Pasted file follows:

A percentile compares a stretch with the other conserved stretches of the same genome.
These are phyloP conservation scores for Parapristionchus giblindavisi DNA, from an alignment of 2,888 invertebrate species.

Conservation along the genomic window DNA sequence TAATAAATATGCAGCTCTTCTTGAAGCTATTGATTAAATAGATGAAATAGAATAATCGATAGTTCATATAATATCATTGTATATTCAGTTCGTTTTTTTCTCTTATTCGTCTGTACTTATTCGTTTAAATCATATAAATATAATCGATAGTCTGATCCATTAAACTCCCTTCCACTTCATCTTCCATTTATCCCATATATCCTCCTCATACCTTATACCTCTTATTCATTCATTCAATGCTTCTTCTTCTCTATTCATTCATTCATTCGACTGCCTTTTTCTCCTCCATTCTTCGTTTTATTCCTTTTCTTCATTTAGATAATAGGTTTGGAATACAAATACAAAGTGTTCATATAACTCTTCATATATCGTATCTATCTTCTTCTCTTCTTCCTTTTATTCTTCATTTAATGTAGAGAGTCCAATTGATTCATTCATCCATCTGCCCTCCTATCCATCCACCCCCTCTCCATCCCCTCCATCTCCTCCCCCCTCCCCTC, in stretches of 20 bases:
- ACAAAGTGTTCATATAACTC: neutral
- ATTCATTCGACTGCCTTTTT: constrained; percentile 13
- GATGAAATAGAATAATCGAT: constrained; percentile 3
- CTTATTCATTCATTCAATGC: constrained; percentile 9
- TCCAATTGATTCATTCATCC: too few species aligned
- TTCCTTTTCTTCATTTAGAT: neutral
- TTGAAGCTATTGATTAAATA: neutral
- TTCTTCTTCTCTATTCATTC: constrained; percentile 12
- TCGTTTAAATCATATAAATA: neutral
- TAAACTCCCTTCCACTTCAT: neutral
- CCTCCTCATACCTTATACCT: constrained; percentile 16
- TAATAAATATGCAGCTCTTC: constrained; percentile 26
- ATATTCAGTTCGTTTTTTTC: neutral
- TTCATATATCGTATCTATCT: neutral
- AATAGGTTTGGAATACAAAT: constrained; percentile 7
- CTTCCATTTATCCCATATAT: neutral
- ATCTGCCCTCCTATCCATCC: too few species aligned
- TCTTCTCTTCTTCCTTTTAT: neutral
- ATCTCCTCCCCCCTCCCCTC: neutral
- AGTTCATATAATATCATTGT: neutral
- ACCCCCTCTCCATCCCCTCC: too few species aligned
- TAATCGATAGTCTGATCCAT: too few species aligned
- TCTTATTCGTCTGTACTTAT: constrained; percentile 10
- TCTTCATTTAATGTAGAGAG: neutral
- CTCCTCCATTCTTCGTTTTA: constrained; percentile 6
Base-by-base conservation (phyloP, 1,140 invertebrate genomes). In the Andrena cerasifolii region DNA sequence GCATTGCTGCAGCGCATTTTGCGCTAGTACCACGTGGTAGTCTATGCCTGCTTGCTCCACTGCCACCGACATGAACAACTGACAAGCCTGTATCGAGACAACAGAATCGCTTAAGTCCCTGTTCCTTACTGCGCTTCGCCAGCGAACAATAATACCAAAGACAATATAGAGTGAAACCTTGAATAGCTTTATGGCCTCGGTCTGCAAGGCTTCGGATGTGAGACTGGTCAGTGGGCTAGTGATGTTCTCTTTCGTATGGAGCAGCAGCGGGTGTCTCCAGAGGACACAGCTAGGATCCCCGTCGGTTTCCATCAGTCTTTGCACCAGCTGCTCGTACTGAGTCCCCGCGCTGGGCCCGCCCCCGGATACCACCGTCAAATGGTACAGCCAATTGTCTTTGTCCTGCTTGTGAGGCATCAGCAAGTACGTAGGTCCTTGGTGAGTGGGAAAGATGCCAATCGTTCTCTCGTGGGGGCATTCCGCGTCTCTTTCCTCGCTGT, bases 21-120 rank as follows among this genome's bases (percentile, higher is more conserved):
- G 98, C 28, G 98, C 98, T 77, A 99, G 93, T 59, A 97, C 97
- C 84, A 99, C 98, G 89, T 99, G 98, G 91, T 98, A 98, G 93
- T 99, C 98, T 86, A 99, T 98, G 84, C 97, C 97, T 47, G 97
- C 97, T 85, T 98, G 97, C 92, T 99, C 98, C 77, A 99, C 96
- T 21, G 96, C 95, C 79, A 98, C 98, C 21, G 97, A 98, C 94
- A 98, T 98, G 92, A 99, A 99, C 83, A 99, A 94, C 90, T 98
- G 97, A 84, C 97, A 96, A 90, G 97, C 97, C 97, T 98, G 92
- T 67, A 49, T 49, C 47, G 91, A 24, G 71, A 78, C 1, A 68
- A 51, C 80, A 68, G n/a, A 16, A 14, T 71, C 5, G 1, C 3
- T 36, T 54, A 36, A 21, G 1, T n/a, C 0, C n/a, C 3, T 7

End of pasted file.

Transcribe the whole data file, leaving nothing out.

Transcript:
A percentile compares a stretch with the other conserved stretches of the same genome.
These are phyloP conservation scores for Parapristionchus giblindavisi DNA, from an alignment of 2,888 invertebrate species.

Conservation along the genomic window DNA sequence TAATAAATATGCAGCTCTTCTTGAAGCTATTGATTAAATAGATGAAATAGAATAATCGATAGTTCATATAATATCATTGTATATTCAGTTCGTTTTTTTCTCTTATTCGTCTGTACTTATTCGTTTAAATCATATAAATATAATCGATAGTCTGATCCATTAAACTCCCTTCCACTTCATCTTCCATTTATCCCATATATCCTCCTCATACCTTATACCTCTTATTCATTCATTCAATGCTTCTTCTTCTCTATTCATTCATTCATTCGACTGCCTTTTTCTCCTCCATTCTTCGTTTTATTCCTTTTCTTCATTTAGATAATAGGTTTGGAATACAAATACAAAGTGTTCATATAACTCTTCATATATCGTATCTATCTTCTTCTCTTCTTCCTTTTATTCTTCATTTAATGTAGAGAGTCCAATTGATTCATTCATCCATCTGCCCTCCTATCCATCCACCCCCTCTCCATCCCCTCCATCTCCTCCCCCCTCCCCTC, in stretches of 20 bases:
- ACAAAGTGTTCATATAACTC: neutral
- ATTCATTCGACTGCCTTTTT: constrained; percentile 13
- GATGAAATAGAATAATCGAT: constrained; percentile 3
- CTTATTCATTCATTCAATGC: constrained; percentile 9
- TCCAATTGATTCATTCATCC: too few species aligned
- TTCCTTTTCTTCATTTAGAT: neutral
- TTGAAGCTATTGATTAAATA: neutral
- TTCTTCTTCTCTATTCATTC: constrained; percentile 12
- TCGTTTAAATCATATAAATA: neutral
- TAAACTCCCTTCCACTTCAT: neutral
- CCTCCTCATACCTTATACCT: constrained; percentile 16
- TAATAAATATGCAGCTCTTC: constrained; percentile 26
- ATATTCAGTTCGTTTTTTTC: neutral
- TTCATATATCGTATCTATCT: neutral
- AATAGGTTTGGAATACAAAT: constrained; percentile 7
- CTTCCATTTATCCCATATAT: neutral
- ATCTGCCCTCCTATCCATCC: too few species aligned
- TCTTCTCTTCTTCCTTTTAT: neutral
- ATCTCCTCCCCCCTCCCCTC: neutral
- AGTTCATATAATATCATTGT: neutral
- ACCCCCTCTCCATCCCCTCC: too few species aligned
- TAATCGATAGTCTGATCCAT: too few species aligned
- TCTTATTCGTCTGTACTTAT: constrained; percentile 10
- TCTTCATTTAATGTAGAGAG: neutral
- CTCCTCCATTCTTCGTTTTA: constrained; percentile 6
Base-by-base conservation (phyloP, 1,140 invertebrate genomes). In the Andrena cerasifolii region DNA sequence GCATTGCTGCAGCGCATTTTGCGCTAGTACCACGTGGTAGTCTATGCCTGCTTGCTCCACTGCCACCGACATGAACAACTGACAAGCCTGTATCGAGACAACAGAATCGCTTAAGTCCCTGTTCCTTACTGCGCTTCGCCAGCGAACAATAATACCAAAGACAATATAGAGTGAAACCTTGAATAGCTTTATGGCCTCGGTCTGCAAGGCTTCGGATGTGAGACTGGTCAGTGGGCTAGTGATGTTCTCTTTCGTATGGAGCAGCAGCGGGTGTCTCCAGAGGACACAGCTAGGATCCCCGTCGGTTTCCATCAGTCTTTGCACCAGCTGCTCGTACTGAGTCCCCGCGCTGGGCCCGCCCCCGGATACCACCGTCAAATGGTACAGCCAATTGTCTTTGTCCTGCTTGTGAGGCATCAGCAAGTACGTAGGTCCTTGGTGAGTGGGAAAGATGCCAATCGTTCTCTCGTGGGGGCATTCCGCGTCTCTTTCCTCGCTGT, bases 21-120 rank as follows among this genome's bases (percentile, higher is more conserved):
- G 98, C 28, G 98, C 98, T 77, A 99, G 93, T 59, A 97, C 97
- C 84, A 99, C 98, G 89, T 99, G 98, G 91, T 98, A 98, G 93
- T 99, C 98, T 86, A 99, T 98, G 84, C 97, C 97, T 47, G 97
- C 97, T 85, T 98, G 97, C 92, T 99, C 98, C 77, A 99, C 96
- T 21, G 96, C 95, C 79, A 98, C 98, C 21, G 97, A 98, C 94
- A 98, T 98, G 92, A 99, A 99, C 83, A 99, A 94, C 90, T 98
- G 97, A 84, C 97, A 96, A 90, G 97, C 97, C 97, T 98, G 92
- T 67, A 49, T 49, C 47, G 91, A 24, G 71, A 78, C 1, A 68
- A 51, C 80, A 68, G n/a, A 16, A 14, T 71, C 5, G 1, C 3
- T 36, T 54, A 36, A 21, G 1, T n/a, C 0, C n/a, C 3, T 7